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Estate of Petersen v. Bitters

United States District Court, D. Nebraska

May 3, 2018



          Robert F. Rossiter, Jr. United States District Judge.

         This matter is before the Court on plaintiff Estate of Joyce Rosamond Petersen's (the “estate”) “Statement of Objections to Magistrate Judge's Order Dated March 14, 2018” (Filing No. 189) and “Statement of Objections to Magistrate Judge's Order Dated March 23, 2018” (Filing No. 190). For the reasons stated below, the objections are overruled.

         I. BACKGROUND

         While Joyce Rosamond Petersen (“Petersen”) was still living, William E. Bitters (“Bitters”) was her financial advisor. On Bitters's advice, Petersen loaned $150, 000 in 2008 to defendant John L. Henry (“Henry”) and received a promissory note. Henry never repaid the loan. Petersen died on October 20, 2013. On December 1, 2014, the estate filed suit in the United States District Court for the Eastern District of Texas against Henry, Bitters, United Financial Services (“UFS”), and Robert W. Boland, Jr. (“Boland” and collectively, the “defendants”) for damages arising from the unpaid loan.[1]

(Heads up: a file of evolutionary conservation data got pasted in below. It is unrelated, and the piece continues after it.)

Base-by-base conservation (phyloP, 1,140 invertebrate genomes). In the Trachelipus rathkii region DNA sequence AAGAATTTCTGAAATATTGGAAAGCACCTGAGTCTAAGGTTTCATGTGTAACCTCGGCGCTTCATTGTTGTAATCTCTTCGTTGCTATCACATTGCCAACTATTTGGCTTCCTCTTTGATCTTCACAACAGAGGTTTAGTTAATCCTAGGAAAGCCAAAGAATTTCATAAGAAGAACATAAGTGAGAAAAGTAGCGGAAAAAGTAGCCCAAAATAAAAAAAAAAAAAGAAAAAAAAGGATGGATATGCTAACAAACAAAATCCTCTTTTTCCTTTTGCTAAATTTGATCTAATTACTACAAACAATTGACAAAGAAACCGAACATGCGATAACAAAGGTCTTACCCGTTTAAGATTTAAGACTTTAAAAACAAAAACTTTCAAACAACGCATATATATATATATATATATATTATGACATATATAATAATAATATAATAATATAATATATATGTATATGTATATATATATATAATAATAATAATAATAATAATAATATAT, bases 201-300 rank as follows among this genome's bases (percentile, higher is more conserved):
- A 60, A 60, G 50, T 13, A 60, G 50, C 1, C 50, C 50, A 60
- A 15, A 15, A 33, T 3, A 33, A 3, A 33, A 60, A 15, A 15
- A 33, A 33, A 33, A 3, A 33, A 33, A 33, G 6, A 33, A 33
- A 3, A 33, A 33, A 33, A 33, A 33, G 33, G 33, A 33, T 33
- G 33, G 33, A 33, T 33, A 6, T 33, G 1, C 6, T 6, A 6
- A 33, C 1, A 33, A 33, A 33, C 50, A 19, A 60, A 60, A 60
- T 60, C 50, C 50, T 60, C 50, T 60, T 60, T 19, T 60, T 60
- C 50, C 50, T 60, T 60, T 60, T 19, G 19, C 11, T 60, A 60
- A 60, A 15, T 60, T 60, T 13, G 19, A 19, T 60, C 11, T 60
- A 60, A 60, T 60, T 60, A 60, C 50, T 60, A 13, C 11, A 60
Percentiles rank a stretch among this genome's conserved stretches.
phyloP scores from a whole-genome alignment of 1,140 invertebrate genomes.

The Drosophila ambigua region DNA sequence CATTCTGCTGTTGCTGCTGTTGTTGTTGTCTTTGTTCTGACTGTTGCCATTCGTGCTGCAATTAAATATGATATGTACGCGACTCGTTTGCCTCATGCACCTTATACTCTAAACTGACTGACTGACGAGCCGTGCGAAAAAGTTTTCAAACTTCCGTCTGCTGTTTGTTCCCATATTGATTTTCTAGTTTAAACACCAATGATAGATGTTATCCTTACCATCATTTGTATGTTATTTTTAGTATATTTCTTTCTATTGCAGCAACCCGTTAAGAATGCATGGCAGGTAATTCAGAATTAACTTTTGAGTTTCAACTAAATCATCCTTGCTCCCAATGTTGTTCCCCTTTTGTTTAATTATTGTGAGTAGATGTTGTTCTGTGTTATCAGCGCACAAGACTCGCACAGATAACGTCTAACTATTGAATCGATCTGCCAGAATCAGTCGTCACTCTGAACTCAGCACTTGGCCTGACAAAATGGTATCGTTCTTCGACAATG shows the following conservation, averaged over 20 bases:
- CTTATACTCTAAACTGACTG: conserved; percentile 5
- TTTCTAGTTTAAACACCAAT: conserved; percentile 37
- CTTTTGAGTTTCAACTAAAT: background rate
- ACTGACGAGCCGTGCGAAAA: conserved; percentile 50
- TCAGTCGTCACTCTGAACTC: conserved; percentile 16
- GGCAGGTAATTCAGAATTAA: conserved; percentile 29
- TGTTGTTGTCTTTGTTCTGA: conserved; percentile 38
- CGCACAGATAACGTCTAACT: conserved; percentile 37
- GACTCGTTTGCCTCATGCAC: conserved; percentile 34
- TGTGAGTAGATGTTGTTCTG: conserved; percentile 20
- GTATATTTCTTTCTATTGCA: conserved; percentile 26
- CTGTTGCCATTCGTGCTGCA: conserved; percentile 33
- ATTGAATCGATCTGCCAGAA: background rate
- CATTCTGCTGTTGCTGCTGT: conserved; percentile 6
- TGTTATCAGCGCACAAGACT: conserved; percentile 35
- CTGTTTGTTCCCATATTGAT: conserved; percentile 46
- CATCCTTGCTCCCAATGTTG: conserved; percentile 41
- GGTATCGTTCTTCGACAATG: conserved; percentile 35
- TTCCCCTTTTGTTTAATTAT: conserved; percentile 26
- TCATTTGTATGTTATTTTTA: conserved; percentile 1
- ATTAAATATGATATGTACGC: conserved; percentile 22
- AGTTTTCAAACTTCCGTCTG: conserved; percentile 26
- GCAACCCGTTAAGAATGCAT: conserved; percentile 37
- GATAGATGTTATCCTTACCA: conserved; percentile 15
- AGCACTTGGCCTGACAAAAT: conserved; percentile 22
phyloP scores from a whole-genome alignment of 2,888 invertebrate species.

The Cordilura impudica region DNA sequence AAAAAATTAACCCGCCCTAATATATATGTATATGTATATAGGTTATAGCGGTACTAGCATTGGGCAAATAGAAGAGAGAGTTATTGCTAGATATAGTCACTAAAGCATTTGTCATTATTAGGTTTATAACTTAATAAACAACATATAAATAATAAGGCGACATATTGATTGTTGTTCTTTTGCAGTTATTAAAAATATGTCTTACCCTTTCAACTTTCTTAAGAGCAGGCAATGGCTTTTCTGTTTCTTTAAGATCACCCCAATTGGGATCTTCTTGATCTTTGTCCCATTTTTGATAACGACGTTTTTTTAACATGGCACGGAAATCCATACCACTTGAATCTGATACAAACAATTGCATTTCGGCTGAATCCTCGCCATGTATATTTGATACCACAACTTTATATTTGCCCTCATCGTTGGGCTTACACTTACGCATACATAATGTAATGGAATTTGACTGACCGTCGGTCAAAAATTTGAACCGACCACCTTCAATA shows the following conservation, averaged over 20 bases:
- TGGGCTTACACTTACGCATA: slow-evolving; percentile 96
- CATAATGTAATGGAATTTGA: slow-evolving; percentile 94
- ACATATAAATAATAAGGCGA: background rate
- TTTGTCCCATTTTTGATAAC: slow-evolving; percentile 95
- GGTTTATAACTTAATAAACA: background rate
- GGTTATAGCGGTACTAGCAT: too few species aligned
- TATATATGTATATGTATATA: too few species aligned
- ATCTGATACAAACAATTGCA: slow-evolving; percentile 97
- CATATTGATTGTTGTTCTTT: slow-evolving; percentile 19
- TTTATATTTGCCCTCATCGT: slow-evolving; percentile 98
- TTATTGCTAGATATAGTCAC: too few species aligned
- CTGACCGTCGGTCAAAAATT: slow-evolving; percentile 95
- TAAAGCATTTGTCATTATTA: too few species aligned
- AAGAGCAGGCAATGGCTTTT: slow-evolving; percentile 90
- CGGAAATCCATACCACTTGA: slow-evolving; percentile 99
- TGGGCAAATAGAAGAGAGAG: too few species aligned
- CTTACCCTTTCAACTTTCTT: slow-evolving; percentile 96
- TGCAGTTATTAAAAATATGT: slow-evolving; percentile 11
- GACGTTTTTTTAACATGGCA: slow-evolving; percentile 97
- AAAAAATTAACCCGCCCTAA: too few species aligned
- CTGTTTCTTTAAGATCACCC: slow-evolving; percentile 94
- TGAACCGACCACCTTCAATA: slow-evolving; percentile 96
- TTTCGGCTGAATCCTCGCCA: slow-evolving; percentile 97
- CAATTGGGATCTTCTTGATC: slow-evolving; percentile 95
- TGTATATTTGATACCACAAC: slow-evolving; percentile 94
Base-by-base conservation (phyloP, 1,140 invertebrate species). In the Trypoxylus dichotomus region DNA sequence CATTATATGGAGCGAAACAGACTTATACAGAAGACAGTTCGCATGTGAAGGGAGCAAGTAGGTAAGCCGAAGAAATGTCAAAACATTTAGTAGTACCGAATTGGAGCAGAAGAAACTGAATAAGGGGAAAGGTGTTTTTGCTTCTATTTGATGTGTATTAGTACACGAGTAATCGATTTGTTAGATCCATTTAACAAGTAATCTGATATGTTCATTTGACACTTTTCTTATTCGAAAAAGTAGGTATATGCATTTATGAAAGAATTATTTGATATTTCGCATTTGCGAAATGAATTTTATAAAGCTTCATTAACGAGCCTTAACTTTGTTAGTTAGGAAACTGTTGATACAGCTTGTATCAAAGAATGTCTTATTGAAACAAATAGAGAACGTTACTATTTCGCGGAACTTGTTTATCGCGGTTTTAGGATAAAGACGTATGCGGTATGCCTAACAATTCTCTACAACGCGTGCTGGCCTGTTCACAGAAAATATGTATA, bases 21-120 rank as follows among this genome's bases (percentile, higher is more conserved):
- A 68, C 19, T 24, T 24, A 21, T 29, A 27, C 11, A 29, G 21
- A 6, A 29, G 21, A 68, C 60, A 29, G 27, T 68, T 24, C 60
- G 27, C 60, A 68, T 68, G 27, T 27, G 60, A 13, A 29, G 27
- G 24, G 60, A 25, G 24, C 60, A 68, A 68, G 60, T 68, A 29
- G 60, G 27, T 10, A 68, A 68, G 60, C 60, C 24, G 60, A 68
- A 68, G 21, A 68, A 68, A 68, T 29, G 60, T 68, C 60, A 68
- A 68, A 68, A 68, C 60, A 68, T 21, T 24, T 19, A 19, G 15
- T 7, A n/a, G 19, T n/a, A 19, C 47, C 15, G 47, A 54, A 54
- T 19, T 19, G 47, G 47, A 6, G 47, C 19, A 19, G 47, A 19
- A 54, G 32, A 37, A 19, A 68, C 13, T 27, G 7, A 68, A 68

After some disputes in the Eastern District of Texas involving service and personal jurisdiction, the case was transferred (Filing No. 57) to the District of Nebraska on March 17, 2016, and the case was received (Filing No. 58) on April 25, 2016. The defendants moved to dismiss (Filing Nos. 68 and 70), but their motions were deemed mooted when the Court allowed (Filing No. 98) the estate to file an amended complaint (Filing No. 99). The defendants again moved to dismiss (Filing Nos. 104, 106, and 112), and the Court dismissed (Filing No. 121) three of the ten claims in the amended complaint.

         After a planning conference, the magistrate judge[2] entered a Final Progression Order (“progression order”) (Filing No. 127) setting trial for March 19, 2018, scheduling a status conference for October 24, 2017, and setting a November 1, 2017, written-discovery deadline and a November 30, 2017, deposition deadline. It appears no activity took place in the case for the next seven months until the estate served discovery on the defendants for the first time on September 19, 2017. At the October status conference, the estate informed the magistrate judge for the first time that Henry was not responding to discovery requests. The magistrate judge extended the trial date to June 25, 2018, the written-discovery deadline to December 1, 2017, and the deposition deadline to February 9, 2018.